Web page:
EXCITING OPPORTUNITIES IN ACADEMIA
Samuel a. Martin, IDSA
Western Washington University
“I decided to drop out, and trust that it would all work out… looking back, it was one of the best decisions I ever made.”
In saying this, Mr. Jobs referred to his decision to leave Reed College, a decision that lead to the eventual founding of Apple Inc. There is significant value in the exploration of this concept. While most employers expect at least an undergraduate degree from qualifying applicants, the pursuit of that experience takes place within a variety of institutions, of varying caliber, who provide 4-5 years of educated practice.
For once, practice does not make perfect.
Case studies abound of individuals who pursued their passion outside of academia, striking gold. As exceptions, these are evidence of the value of applied experience over practice. In academic institutions, rarely is an emphasis placed upon applied experience as an expectation. This burgeoning development as a focus of education requires one key element to succeed; emphasis upon entrepreneurialism.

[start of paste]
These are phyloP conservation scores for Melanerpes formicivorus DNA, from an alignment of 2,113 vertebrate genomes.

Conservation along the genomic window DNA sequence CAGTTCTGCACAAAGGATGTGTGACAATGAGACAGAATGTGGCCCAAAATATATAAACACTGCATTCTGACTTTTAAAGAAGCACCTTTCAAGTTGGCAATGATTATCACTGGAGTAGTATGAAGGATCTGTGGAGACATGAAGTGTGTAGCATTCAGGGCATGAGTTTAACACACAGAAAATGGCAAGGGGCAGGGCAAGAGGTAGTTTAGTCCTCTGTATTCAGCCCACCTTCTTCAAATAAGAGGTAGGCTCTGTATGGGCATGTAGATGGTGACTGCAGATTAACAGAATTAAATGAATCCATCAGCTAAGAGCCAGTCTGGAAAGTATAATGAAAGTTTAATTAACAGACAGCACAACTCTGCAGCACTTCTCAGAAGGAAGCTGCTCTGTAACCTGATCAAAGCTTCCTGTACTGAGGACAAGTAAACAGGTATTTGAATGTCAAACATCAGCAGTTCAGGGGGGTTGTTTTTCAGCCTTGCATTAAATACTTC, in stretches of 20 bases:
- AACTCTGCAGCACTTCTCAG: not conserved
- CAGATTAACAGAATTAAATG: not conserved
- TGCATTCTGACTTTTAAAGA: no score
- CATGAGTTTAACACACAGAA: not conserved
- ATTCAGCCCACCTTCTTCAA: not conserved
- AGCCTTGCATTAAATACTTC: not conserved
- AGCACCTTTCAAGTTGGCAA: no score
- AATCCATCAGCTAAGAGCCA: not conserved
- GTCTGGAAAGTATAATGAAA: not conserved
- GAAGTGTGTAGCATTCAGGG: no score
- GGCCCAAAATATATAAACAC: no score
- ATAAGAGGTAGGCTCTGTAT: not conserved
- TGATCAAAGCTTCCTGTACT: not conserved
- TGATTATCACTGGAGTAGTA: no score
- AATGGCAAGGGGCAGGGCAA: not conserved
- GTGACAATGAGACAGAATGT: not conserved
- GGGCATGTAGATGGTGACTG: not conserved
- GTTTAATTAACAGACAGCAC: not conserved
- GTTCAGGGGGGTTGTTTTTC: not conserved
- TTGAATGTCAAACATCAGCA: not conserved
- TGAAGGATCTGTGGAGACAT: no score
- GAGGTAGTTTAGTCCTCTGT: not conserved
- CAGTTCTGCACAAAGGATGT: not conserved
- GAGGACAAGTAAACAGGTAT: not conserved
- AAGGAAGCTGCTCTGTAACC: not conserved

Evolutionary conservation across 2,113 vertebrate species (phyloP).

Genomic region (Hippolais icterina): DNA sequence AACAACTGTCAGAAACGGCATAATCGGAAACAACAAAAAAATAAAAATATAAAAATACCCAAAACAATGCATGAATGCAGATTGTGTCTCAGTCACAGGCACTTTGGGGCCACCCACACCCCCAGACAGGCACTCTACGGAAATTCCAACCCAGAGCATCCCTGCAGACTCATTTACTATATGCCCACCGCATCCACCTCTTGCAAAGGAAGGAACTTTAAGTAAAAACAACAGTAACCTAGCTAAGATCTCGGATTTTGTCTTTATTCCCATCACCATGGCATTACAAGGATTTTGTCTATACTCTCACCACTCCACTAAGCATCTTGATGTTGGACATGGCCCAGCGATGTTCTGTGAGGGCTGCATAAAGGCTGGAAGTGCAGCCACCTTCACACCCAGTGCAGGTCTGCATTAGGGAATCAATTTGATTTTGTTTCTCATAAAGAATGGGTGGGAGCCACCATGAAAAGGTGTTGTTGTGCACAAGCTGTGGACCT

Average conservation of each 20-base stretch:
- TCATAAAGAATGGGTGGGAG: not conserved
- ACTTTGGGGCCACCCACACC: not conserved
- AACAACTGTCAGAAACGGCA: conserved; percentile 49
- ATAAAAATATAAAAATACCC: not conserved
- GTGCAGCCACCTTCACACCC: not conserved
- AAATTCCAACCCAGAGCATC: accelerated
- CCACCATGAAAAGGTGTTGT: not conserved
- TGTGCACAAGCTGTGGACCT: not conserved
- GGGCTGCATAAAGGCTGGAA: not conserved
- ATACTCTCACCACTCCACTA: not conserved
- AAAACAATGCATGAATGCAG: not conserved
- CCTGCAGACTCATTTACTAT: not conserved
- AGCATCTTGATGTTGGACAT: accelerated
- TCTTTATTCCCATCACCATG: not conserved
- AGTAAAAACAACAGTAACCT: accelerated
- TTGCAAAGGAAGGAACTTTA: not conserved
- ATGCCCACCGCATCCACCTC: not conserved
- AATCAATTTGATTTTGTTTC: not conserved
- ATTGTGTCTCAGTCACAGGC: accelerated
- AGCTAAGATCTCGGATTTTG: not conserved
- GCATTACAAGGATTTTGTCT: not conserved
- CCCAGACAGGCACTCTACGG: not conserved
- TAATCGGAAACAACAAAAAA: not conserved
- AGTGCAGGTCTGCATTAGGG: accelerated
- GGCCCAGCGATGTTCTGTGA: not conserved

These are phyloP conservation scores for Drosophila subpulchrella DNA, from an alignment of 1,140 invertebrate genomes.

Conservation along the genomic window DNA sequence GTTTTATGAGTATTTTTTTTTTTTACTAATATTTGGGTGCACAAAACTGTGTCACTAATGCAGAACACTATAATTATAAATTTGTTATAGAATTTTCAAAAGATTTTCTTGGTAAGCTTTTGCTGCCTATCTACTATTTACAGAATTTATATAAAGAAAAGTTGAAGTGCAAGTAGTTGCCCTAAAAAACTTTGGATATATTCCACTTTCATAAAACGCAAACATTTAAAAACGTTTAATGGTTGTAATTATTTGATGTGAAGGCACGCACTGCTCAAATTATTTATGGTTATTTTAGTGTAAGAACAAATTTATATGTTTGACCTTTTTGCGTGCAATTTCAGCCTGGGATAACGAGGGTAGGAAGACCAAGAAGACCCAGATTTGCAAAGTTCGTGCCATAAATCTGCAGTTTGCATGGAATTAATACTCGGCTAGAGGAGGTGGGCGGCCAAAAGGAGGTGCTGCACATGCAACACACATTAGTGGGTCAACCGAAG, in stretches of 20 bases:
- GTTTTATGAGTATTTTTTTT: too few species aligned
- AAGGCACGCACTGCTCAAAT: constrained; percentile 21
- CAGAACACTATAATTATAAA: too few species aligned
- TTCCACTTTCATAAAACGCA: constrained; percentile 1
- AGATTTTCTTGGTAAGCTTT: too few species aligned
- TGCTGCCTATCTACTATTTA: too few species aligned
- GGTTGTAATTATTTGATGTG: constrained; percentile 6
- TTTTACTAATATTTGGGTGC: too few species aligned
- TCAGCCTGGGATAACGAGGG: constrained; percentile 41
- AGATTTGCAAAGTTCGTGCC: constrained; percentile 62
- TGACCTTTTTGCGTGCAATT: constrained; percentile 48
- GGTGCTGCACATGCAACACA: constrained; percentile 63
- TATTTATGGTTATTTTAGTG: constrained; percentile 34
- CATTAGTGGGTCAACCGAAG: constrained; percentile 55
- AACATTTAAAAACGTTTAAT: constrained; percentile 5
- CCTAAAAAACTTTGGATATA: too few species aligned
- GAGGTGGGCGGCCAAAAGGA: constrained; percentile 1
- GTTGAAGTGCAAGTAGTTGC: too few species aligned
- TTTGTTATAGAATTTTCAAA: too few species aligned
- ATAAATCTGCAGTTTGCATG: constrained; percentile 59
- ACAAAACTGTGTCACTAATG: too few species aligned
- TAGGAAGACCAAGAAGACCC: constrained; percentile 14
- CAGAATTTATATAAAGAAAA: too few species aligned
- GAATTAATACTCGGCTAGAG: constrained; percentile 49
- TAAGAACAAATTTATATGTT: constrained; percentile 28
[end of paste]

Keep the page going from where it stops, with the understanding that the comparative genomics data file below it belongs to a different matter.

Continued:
This is the very reason why IDSA Student Chapters accomplish so little annually, and IDSA professional membership is characteristically low - a lack of ownership of process, and professional incentive to participate.
Western Washington University has made recent strides, both in its IDSA Student Chapter, and in its curriculum, to provide students consistent opportunities in which to actually apply themselves. What becomes truly interesting, is to reference and compare these actions, witnessed and co-developed first hand, both as successes and failures, against traditional education methodology.
We live in the next golden age of design. For the first time in history, students apply to industrial design programs having grown up with a vested interest in the profession. In tandem, the time has come to actively alter the means and intent through which we educate young designers. Unless action is taken, given the choice between four years of practice and actual experience, traditional education will continue to be seen as a detrimental cost rather than the opportunity it is.